15 Mar What Are the Most Common Causes of Spinal Stenosis?
If we needed to list the highest five complaints which have patients in search of out Lone Star Pain Medicine and hopes of finding relief from their back pain, spinal stenosis would definitely be on that list. Whether it’s the first explanation for back pain or not, loads of our back pain patients suffer with its symptoms.
Spinal stenosis is straightforward enough to know from a physiological standpoint. In the only possible terms, it’s a condition through which the natural spaces within the spinal column begin to narrow. Because the condition progresses, it may possibly result in spinal cord and nerve compression. That’s where the pain comes from. Compressed nerves are the foundation explanation for all varieties of back pain by the best way, not only spinal stenosis.
The excellent news is that spinal stenosis is a treatable condition. We are going to talk more about treatments toward the top of this post. For now, though, let’s discuss what causes spinal stenosis to start with.
Changes within the Spinal Column
Even though it sounds fairly mundane and benign, the foundation explanation for most cases of spinal stenosis is a change within the spinal column. Take into consideration what happens to your body as you age. Things change. It is a component of the aging process.
One among the largest changes within the spinal column is arthritis resulting from normal wear and tear. Do not forget that the spinal column is supported by the backbone, which is actually a series of bones connected by soft tissue in between and held together by ligaments and tendons. As an individual ages, that soft tissue in between – referred to as cartilage – begins to interrupt down.
The lack of cartilage causes bone-on-bone contact together with inflammation and pain. That is what we call arthritis. Within the back, arthritis and the lack of cushioning ultimately reduces the space between the affected bones. Gravity takes over and the spine starts to compress. That’s if you find yourself with pinched nerves and a compressed spinal column.
Spinal Stenosis Symptoms
The strange thing about spinal stenosis is that some people have the condition but experience no symptoms. Given what we all know concerning the spinal column’s fragile nature, an individual with spinal stenosis but no noticeable symptoms is fortunate. For everybody else, the symptoms might be quite uncomfortable.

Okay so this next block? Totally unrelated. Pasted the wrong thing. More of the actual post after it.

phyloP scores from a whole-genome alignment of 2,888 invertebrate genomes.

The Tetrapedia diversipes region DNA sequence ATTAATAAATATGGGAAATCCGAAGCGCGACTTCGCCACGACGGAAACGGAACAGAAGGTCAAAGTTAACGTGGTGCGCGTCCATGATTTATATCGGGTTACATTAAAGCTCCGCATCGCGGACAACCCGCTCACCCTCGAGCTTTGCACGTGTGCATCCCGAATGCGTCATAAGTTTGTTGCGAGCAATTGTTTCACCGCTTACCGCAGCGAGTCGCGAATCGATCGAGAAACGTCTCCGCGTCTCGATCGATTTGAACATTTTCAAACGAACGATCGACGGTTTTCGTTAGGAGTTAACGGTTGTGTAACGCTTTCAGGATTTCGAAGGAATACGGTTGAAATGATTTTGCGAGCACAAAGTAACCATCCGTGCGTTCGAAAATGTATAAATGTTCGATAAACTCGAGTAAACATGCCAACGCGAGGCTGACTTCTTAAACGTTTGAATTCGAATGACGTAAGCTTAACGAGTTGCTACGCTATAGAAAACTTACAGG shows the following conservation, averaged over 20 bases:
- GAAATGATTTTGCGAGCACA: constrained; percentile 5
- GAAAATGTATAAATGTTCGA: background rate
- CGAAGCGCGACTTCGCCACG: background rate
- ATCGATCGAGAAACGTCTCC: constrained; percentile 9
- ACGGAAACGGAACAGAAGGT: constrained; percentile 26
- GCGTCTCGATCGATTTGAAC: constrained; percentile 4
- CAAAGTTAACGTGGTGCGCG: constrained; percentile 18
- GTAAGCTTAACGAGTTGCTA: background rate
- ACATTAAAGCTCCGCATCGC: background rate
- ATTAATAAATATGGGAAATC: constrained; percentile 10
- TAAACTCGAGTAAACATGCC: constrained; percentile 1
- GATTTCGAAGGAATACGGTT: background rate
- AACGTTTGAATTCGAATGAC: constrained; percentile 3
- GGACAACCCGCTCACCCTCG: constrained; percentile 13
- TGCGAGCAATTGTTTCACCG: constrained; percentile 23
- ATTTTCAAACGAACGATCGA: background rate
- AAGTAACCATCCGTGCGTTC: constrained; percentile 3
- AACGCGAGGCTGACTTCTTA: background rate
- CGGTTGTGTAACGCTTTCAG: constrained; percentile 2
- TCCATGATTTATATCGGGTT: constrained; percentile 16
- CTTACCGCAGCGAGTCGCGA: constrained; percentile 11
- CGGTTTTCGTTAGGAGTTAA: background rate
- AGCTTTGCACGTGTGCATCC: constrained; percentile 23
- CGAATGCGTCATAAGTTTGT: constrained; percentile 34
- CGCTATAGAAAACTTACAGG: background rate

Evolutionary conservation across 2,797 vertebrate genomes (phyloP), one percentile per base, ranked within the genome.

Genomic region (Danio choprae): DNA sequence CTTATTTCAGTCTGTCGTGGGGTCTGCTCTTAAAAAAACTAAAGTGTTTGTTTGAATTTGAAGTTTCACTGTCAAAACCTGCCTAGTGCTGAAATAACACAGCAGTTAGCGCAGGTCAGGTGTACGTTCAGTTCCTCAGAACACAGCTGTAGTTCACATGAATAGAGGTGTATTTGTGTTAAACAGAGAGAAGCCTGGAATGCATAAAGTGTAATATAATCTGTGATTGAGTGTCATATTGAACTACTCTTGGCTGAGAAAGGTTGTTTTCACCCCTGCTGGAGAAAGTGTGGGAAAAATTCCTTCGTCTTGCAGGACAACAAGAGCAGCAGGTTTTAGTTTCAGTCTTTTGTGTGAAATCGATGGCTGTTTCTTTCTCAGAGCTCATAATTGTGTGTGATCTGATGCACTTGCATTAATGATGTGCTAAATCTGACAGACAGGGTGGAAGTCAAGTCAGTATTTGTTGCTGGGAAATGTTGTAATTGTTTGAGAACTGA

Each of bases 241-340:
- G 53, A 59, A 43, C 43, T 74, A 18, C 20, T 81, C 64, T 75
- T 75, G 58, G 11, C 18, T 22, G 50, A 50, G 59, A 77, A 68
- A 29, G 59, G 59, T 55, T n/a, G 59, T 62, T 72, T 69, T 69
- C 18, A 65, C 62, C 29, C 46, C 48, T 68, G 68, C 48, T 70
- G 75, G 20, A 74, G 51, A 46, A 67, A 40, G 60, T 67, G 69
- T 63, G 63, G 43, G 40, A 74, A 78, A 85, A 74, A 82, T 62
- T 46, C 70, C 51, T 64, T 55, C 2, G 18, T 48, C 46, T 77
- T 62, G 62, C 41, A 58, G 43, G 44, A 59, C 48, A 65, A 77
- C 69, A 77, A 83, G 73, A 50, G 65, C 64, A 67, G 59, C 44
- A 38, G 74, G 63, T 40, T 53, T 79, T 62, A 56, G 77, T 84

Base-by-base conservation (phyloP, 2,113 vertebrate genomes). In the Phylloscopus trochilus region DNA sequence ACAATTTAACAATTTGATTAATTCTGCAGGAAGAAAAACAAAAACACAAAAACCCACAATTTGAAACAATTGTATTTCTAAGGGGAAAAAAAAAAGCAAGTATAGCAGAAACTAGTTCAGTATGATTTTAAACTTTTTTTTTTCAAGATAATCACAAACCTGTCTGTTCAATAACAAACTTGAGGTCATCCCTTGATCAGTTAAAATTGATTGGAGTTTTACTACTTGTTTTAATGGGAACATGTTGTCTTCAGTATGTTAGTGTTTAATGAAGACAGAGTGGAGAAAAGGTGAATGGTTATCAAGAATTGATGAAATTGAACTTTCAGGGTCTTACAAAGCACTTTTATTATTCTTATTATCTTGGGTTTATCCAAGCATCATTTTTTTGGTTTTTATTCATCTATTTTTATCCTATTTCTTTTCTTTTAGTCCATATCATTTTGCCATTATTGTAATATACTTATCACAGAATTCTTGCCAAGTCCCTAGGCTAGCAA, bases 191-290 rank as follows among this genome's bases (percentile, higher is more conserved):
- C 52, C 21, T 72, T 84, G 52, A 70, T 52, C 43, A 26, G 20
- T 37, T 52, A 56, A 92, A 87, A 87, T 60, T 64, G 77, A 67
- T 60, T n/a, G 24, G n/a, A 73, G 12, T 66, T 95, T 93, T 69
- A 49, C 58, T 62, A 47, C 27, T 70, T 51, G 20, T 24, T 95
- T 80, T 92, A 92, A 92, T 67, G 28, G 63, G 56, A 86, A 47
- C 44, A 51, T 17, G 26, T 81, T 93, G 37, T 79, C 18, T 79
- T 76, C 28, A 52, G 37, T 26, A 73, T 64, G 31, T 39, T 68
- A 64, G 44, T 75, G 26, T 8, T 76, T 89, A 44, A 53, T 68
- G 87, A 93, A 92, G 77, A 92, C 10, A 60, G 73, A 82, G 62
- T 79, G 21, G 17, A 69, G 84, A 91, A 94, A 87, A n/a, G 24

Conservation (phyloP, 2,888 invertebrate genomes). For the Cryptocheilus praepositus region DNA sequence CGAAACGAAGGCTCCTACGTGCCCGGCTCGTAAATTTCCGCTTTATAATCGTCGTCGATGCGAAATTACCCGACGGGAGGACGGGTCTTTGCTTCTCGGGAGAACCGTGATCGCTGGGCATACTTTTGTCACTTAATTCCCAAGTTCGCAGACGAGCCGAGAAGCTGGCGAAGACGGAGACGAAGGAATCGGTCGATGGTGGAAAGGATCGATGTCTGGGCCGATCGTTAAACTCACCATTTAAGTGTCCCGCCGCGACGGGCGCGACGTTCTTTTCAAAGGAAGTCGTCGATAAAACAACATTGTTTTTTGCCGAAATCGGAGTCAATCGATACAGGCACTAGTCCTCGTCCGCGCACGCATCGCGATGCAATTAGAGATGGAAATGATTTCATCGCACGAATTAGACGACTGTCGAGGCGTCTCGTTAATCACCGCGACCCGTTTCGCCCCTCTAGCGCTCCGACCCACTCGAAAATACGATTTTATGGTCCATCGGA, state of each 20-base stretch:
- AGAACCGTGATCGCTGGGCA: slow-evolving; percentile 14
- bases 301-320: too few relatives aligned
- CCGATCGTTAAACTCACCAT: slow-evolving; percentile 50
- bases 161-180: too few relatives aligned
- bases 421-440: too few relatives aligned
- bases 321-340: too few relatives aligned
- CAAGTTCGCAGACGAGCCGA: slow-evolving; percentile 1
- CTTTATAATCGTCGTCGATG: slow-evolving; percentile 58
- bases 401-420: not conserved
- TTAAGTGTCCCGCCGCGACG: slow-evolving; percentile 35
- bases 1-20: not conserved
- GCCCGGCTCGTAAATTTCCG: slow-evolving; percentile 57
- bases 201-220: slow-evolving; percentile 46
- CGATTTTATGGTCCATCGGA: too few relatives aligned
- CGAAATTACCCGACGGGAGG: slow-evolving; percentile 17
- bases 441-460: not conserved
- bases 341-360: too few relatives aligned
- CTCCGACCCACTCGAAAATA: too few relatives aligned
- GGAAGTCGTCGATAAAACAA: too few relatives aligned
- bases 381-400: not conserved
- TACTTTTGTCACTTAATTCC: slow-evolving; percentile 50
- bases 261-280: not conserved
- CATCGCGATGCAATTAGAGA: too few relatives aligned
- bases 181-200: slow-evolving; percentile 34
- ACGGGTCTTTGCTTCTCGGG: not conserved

Common symptoms include:
- neck and back pain
- numbness and tingling
- weakness in an arm, leg, ankle, or foot
- bowl and bladder problems.
Spinal stenosis symptoms are inclined to be minor within the early stages. They have a tendency to worsen over time. As well as, an individual’s each day symptoms can change based on activities. A patient may experience pain within the lower back in addition to numbness within the legs. The symptoms will likely be less noticeable when the patient is sitting or lying down. Nonetheless, the pain and numbness will increase when the patient stands or walks for long periods of time.
Treating Spinal Stenosis
Earlier we mentioned that spinal stenosis is treatable. Essentially the most severe cases generally call for a surgical operation that inserts a filler designed to extend the space within the spine. But for less severe cases, there are less invasive alternatives. Those alternatives include caudal steroid injections, lumbar sympathetic blocks, discoplasty, and even laminoplasty.
When you suffer with spinal stenosis pain and weakness, we will probably help. Determining the best treatment option for you starts with the consultation between you and certainly one of our pain management doctors. Make an appointment at our Weatherford clinic and are available see us as soon as you’ll be able to. We will help relieve your pain and restore lost function.